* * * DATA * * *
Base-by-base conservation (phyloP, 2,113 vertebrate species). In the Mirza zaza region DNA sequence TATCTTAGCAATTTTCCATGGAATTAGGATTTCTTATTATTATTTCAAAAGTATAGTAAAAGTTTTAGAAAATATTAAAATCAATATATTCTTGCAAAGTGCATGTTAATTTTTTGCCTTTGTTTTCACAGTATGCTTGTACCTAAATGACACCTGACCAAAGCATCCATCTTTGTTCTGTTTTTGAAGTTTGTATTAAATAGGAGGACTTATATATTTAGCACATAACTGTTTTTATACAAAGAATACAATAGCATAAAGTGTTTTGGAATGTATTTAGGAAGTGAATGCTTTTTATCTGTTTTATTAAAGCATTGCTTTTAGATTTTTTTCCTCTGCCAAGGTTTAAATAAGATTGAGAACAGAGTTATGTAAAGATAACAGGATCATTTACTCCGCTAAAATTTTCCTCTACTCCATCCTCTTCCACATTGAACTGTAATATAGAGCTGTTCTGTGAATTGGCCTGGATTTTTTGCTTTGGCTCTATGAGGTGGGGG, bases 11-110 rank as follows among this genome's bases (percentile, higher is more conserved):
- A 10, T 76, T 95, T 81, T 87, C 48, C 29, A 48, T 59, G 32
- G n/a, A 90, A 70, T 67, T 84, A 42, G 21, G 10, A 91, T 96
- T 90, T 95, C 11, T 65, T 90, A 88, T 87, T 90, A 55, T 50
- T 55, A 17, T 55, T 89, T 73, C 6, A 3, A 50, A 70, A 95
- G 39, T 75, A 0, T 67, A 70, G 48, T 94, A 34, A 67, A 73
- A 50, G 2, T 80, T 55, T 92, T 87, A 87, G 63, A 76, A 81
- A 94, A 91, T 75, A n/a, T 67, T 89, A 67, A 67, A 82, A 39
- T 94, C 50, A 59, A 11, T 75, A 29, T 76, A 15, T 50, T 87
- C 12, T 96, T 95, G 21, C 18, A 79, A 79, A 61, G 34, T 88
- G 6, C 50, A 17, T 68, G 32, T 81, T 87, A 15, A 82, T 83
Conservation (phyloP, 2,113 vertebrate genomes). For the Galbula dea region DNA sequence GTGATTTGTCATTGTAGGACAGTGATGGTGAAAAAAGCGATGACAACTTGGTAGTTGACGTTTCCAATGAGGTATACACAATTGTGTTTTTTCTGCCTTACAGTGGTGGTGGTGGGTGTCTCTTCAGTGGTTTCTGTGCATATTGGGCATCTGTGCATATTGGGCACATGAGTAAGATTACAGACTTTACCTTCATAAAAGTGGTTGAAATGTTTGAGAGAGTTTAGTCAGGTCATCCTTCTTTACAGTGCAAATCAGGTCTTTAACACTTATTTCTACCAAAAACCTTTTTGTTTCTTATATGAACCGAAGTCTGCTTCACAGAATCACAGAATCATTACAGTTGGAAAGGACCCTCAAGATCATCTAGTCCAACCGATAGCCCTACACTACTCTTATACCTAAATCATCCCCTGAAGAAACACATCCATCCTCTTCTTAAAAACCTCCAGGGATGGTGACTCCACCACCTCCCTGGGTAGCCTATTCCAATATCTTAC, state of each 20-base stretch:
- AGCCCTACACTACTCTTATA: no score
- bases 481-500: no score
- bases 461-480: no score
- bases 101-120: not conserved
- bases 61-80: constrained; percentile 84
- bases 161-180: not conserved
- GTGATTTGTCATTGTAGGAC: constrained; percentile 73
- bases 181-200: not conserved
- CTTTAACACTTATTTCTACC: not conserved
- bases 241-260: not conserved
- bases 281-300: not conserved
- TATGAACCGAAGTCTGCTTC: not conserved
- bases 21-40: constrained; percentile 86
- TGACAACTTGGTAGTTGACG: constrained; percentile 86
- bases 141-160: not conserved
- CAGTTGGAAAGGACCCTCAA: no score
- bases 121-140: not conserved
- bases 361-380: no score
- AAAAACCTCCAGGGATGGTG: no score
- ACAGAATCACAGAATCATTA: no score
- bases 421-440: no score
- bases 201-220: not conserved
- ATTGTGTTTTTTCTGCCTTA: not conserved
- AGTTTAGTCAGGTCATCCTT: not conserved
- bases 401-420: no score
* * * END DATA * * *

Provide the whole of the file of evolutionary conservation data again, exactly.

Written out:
Base-by-base conservation (phyloP, 2,113 vertebrate species). In the Mirza zaza region DNA sequence TATCTTAGCAATTTTCCATGGAATTAGGATTTCTTATTATTATTTCAAAAGTATAGTAAAAGTTTTAGAAAATATTAAAATCAATATATTCTTGCAAAGTGCATGTTAATTTTTTGCCTTTGTTTTCACAGTATGCTTGTACCTAAATGACACCTGACCAAAGCATCCATCTTTGTTCTGTTTTTGAAGTTTGTATTAAATAGGAGGACTTATATATTTAGCACATAACTGTTTTTATACAAAGAATACAATAGCATAAAGTGTTTTGGAATGTATTTAGGAAGTGAATGCTTTTTATCTGTTTTATTAAAGCATTGCTTTTAGATTTTTTTCCTCTGCCAAGGTTTAAATAAGATTGAGAACAGAGTTATGTAAAGATAACAGGATCATTTACTCCGCTAAAATTTTCCTCTACTCCATCCTCTTCCACATTGAACTGTAATATAGAGCTGTTCTGTGAATTGGCCTGGATTTTTTGCTTTGGCTCTATGAGGTGGGGG, bases 11-110 rank as follows among this genome's bases (percentile, higher is more conserved):
- A 10, T 76, T 95, T 81, T 87, C 48, C 29, A 48, T 59, G 32
- G n/a, A 90, A 70, T 67, T 84, A 42, G 21, G 10, A 91, T 96
- T 90, T 95, C 11, T 65, T 90, A 88, T 87, T 90, A 55, T 50
- T 55, A 17, T 55, T 89, T 73, C 6, A 3, A 50, A 70, A 95
- G 39, T 75, A 0, T 67, A 70, G 48, T 94, A 34, A 67, A 73
- A 50, G 2, T 80, T 55, T 92, T 87, A 87, G 63, A 76, A 81
- A 94, A 91, T 75, A n/a, T 67, T 89, A 67, A 67, A 82, A 39
- T 94, C 50, A 59, A 11, T 75, A 29, T 76, A 15, T 50, T 87
- C 12, T 96, T 95, G 21, C 18, A 79, A 79, A 61, G 34, T 88
- G 6, C 50, A 17, T 68, G 32, T 81, T 87, A 15, A 82, T 83
Conservation (phyloP, 2,113 vertebrate genomes). For the Galbula dea region DNA sequence GTGATTTGTCATTGTAGGACAGTGATGGTGAAAAAAGCGATGACAACTTGGTAGTTGACGTTTCCAATGAGGTATACACAATTGTGTTTTTTCTGCCTTACAGTGGTGGTGGTGGGTGTCTCTTCAGTGGTTTCTGTGCATATTGGGCATCTGTGCATATTGGGCACATGAGTAAGATTACAGACTTTACCTTCATAAAAGTGGTTGAAATGTTTGAGAGAGTTTAGTCAGGTCATCCTTCTTTACAGTGCAAATCAGGTCTTTAACACTTATTTCTACCAAAAACCTTTTTGTTTCTTATATGAACCGAAGTCTGCTTCACAGAATCACAGAATCATTACAGTTGGAAAGGACCCTCAAGATCATCTAGTCCAACCGATAGCCCTACACTACTCTTATACCTAAATCATCCCCTGAAGAAACACATCCATCCTCTTCTTAAAAACCTCCAGGGATGGTGACTCCACCACCTCCCTGGGTAGCCTATTCCAATATCTTAC, state of each 20-base stretch:
- AGCCCTACACTACTCTTATA: no score
- bases 481-500: no score
- bases 461-480: no score
- bases 101-120: not conserved
- bases 61-80: constrained; percentile 84
- bases 161-180: not conserved
- GTGATTTGTCATTGTAGGAC: constrained; percentile 73
- bases 181-200: not conserved
- CTTTAACACTTATTTCTACC: not conserved
- bases 241-260: not conserved
- bases 281-300: not conserved
- TATGAACCGAAGTCTGCTTC: not conserved
- bases 21-40: constrained; percentile 86
- TGACAACTTGGTAGTTGACG: constrained; percentile 86
- bases 141-160: not conserved
- CAGTTGGAAAGGACCCTCAA: no score
- bases 121-140: not conserved
- bases 361-380: no score
- AAAAACCTCCAGGGATGGTG: no score
- ACAGAATCACAGAATCATTA: no score
- bases 421-440: no score
- bases 201-220: not conserved
- ATTGTGTTTTTTCTGCCTTA: not conserved
- AGTTTAGTCAGGTCATCCTT: not conserved
- bases 401-420: no score